Intangible Assets.    Intangible assets include intellectual property consisting primarily of patents, domain names and customer lists. We record acquired intangible assets at fair value on the date of acquisition and amortize such assets using the straight-line method over the asset’s expected useful life, unless another method is deemed to be more appropriate. For patents developed internally, we capitalize costs incurred to obtain patents, including attorney fees, registration fees, consulting fees, and other expenditures directly related to securing the patent. The costs of pursuing others who are believed to infringe on the Company’s patents, as well as costs of defending our patents against infringement claims, are expensed as incurred.
 
We evaluate the remaining useful life of intangible assets on a periodic basis to determine whether events and circumstances warrant a revision to the remaining useful life. If the estimate of an intangible asset’s remaining useful life is changed, we amortize the remaining carrying value of the intangible asset prospectively over the revised remaining useful life.
 
Goodwill.    Goodwill is evaluated for impairment on an annual basis during the fiscal third quarter, or more frequently if certain indicators are present or changes in circumstances suggest that impairment may exist.
 
Recently Issued Accounting Pronouncements
 
See Item 8 of Part II, “Financial Statements and Supplementary Data—Note 2—Summary of Significant Accounting Policies—Recently Adopted Accounting Pronouncements and Recently Issued Accounting Pronouncements.”


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Results of Operations
 
The following table presents our historical operating results for the periods indicated as a percentage of revenue:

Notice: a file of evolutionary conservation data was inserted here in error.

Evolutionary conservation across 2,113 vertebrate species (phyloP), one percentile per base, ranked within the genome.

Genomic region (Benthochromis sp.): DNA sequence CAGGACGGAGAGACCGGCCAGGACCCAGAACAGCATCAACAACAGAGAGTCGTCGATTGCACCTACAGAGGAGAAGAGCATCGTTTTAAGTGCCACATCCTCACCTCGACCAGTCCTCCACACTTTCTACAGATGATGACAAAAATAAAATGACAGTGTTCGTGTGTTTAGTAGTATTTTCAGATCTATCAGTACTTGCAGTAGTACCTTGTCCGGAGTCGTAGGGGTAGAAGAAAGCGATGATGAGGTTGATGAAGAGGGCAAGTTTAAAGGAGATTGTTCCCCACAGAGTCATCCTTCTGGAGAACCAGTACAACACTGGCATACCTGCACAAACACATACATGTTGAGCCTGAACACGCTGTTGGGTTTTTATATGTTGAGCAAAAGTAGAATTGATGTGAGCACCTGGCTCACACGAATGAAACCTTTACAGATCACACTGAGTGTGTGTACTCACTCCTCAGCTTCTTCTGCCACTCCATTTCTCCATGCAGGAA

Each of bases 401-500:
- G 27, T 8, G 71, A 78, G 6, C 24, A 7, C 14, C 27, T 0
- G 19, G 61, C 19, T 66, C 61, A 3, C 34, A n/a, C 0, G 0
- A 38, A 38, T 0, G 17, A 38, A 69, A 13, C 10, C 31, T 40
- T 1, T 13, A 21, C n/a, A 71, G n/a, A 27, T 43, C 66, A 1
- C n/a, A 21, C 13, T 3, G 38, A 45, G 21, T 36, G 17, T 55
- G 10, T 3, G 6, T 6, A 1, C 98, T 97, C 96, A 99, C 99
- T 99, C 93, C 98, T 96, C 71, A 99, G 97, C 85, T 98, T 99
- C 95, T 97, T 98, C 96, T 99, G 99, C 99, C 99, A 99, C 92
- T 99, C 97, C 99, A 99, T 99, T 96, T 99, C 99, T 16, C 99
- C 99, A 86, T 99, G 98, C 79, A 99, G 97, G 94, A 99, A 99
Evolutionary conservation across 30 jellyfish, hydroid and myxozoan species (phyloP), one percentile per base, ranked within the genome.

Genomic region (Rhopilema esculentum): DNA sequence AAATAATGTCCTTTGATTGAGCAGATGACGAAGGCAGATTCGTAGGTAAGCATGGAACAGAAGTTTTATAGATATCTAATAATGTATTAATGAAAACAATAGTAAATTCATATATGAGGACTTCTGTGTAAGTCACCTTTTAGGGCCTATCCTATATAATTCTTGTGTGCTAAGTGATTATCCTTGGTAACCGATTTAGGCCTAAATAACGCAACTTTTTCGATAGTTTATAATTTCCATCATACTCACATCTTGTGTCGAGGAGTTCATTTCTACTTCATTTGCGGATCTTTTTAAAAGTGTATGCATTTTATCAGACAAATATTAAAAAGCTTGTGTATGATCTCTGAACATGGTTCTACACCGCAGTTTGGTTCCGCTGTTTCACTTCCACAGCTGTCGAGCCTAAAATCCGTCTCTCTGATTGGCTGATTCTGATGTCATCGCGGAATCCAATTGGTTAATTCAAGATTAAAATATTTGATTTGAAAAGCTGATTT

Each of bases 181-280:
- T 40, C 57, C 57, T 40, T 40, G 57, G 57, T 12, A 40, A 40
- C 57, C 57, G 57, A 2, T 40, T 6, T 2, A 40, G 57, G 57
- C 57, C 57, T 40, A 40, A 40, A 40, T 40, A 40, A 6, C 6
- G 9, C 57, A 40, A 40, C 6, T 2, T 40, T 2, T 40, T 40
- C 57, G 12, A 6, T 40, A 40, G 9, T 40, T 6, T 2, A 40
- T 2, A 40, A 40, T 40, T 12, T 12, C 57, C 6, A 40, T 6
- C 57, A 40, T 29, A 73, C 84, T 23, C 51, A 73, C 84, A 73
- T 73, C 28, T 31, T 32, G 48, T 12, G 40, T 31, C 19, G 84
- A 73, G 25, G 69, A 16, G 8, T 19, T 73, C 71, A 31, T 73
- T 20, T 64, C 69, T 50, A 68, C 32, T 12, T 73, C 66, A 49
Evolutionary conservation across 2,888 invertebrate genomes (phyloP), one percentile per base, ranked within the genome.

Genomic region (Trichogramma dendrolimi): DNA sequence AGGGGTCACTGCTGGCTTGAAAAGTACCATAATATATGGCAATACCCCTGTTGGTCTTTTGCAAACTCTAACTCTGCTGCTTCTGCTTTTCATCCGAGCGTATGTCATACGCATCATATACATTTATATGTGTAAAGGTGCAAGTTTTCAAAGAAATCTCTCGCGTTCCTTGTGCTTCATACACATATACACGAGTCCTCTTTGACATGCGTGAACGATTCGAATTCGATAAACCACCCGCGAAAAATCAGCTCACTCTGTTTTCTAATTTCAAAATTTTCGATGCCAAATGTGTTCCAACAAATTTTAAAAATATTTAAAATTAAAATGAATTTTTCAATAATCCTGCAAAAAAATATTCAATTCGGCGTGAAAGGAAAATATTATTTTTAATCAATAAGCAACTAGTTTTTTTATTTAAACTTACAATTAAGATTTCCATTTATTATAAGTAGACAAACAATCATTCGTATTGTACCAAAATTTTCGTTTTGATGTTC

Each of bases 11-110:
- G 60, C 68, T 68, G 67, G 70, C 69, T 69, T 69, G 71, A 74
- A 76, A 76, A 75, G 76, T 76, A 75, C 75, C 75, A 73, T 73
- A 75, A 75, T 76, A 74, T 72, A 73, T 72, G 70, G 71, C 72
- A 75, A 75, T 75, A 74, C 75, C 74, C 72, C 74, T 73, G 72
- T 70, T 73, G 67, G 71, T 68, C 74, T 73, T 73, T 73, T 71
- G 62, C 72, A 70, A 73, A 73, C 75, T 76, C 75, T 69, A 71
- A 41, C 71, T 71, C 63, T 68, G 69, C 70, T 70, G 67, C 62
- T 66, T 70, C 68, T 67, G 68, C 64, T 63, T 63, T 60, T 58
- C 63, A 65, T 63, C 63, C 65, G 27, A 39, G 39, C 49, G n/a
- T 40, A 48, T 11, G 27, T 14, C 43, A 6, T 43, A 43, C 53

Year Ended June 30,  
    2010     2009     2008  
 
As a percentage of revenue:
                       
Revenue
    100.0%       100.0%       100.0%  
Cost of revenue
    35.8%       37.2%       38.5%  
Technology and development expense
    11.7%       11.8%       11.2%  
Marketing and selling expense
    32.3%       30.9%       31.9%  
General and administrative expense
    8.7%       8.2%       8.1%  
                         
Income from operations
    11.5%       11.9%       10.3%  
Interest income
    0.1%       0.4%       1.0%  
Other (expense) income, net
    (0.2)%       (0.1)%       0.1%  
Interest expense
    0.2%       0.3%       0.4%  
                         
Income before income taxes
    11.2%       11.9%       11.0%  
Income tax provision
    1.1%       1.1%       1.1%  
                         
Net income
    10.1%       10.8%       9.9%  
                         
 
Fiscal Years Ended June 30, 2010, 2009 and 2008
 
In thousands
 
                                         
    Year Ended June 30,   2010-2009
  2009-2008
    2010   2009   2008   % Change   % Change
 
Revenue
  $   670,035     $   515,826     $   400,657       30%         29%  
                                         
Cost of revenue
  $ 240,195     $ 191,944     $ 154,122       25%         25%  
% of revenue
    35.8     37.2     38.5                
 
Revenue